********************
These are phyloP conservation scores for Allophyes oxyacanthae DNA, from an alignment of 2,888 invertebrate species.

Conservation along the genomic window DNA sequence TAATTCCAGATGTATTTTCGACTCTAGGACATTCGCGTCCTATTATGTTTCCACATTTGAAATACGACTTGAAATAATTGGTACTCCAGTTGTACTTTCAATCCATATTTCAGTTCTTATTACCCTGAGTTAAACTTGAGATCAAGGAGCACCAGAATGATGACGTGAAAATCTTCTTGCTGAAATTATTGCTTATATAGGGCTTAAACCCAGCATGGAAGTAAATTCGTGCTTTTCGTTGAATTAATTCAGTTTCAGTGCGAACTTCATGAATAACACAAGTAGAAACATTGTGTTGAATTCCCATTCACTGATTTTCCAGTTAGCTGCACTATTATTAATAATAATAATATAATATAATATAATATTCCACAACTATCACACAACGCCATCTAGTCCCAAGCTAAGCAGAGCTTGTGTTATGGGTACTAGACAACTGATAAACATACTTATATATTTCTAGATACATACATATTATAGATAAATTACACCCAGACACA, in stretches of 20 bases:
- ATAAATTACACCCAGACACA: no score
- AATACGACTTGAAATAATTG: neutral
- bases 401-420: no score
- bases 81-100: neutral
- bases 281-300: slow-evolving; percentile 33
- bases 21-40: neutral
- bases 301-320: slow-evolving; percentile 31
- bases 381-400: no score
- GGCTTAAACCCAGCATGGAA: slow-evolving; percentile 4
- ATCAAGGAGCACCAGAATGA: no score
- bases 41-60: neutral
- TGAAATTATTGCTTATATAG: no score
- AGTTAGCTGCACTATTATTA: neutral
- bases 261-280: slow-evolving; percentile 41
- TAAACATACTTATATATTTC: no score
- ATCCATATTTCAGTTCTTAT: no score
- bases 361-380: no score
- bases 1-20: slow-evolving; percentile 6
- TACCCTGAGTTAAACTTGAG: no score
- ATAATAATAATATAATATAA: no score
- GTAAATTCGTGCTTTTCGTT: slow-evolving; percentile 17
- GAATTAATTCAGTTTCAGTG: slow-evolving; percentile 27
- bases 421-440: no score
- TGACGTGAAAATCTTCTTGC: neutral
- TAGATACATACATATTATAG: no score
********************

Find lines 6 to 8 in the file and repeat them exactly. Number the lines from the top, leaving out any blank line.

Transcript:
- bases 81-100: neutral
- bases 281-300: slow-evolving; percentile 33
- bases 21-40: neutral